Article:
When is a castle not a castle? The answer is, because it is, in my view, of modern construction. Wray Castle was constructed in 1840 by Dr James
Dawson who was a very rich man who made his fortune as a surgeon in Liverpool. He needed to be because it cost him at £60,000 which was an enormous sum in those days. He intended it to look like a
‘proper’ castle complete with towers, battlements and even arrow slits in the walls. It is impressive from the landward side, but my favourite view of Wray is from the lake. I always begin my walk
by taking a trip on one of the ‘steamers,’ which have been popular for more than a century.
This is one of my very favourite winter walks and a perfect place to watch the little roe deer. The males are called rucks and the females does. They are not found in herds as is the case with the
other larger deer but in small family groups.
How the get there: Wray Castle is on the western shore of Windermere and to the far north of the lake. It is best reached from a minor road from the B5286 which links Clappersgate to Hawkshead.
There are car parks close to the castle area. The grounds, but not the castle itself are open to the public (National Trust).
Map: OS Explorer OL7
Grid reference: 378 013
Length: 4 miles
1 From the car park (pay and display) follow a drive but do not rush. Take the time to appreciate the splendid views of the Langdale Pikes. Turn left in about 200 yards and look for a footpath sign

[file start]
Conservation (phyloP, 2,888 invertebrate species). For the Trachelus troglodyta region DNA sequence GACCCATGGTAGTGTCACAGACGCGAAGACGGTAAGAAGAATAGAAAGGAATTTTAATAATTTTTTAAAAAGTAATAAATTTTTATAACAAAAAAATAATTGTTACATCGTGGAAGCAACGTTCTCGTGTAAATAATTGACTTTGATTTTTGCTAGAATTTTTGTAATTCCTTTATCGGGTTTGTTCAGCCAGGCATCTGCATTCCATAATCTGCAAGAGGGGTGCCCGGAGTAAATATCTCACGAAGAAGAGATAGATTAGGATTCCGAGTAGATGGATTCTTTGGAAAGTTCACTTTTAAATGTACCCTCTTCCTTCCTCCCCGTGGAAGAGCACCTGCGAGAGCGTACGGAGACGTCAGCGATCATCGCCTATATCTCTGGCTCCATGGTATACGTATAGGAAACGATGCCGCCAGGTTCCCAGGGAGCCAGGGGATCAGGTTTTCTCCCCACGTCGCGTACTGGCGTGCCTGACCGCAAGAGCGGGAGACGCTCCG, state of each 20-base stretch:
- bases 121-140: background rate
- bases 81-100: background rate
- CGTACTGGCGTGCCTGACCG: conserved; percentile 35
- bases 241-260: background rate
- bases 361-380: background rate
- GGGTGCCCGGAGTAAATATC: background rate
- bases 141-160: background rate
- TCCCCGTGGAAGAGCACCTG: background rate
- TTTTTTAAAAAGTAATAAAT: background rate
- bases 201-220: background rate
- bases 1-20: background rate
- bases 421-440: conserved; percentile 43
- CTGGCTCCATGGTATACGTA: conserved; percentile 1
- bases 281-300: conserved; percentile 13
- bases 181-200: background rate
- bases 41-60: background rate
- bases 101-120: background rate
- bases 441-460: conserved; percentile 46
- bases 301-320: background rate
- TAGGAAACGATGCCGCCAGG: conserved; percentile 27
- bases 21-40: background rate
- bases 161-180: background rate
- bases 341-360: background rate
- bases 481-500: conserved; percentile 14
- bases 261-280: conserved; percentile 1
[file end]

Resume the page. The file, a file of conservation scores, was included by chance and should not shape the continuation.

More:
to the right which is marked with a yellow area. Just before this you will see the parish church. The incumbent here was once Canon Rawnsley the founder of the National Trust. Follow the well
marked track across a footbridge over a tiny beck. Follow this track through a kissing gate and cross a field alongside the beck. Keep following the signs and lookout for Blelham tarn on the right.
This is the place to look out for roe deer.
2 Blelham Tarn is a national nature reserve. In the 16th Century the tarn was an important fishery belonging to the monks of Furness Abbey. As you reach a farm continue along a made up road for
about 100 yards and turn right on to a footpath towards Tuck How. Then turn left along another footpath to Loanthwaite where this is a gentle incline with good views of the tarn and Windermere.
3 Here there are a series of signs to reach a double stile. Turn sharp left across meadows and through several gates to approach a farm on Loanthwaite Lane. Turn left and pass between hedgerows.
Although this is one of my favourite winter walks it is also a joy in spring and summer, when wild flowers are in abundance. Here is a chance to do some ‘mountain walking’ as there are views of
Crinkle Crags and Bowfell.
4 Turn left at a t-junction and look for a sign pointing to Latterbarrow on the right. A gentle ascent leads into a lovely old woodland. Continue to reach the 803-feet summit of Latterbarrow with a
cairn on top. Here is another chance to view hill and valley including the How Fills, Duddon Estuary and on the day of my visit I could see the Pennines with a whole icing-like coat of frost.
5 After a rest descend from Latterbarrow towards Windermere. Continue to follow the arrow markers and turn left along a grassy track to reach the National Trust base camp and approach the village
of High Wray.
6 Turn right to reach a minor road sign posted ‘to the ferry’ and a pretty house called The Cottage. Take a footpath on the right signed ‘to the lakes.’ Look for a solid stone stile on the left,
which leads into a field and then down to the lakeside at High Wray Bay. Turn left and follow the signs. Pass along the shoreline and through some stiles to reach the starting point.
NB: Restrictions on space mean that this article provides a general summary of the route. It is advisable for anyone who plans to follow the walk to take a copy of the relevant Ordnance Survey map.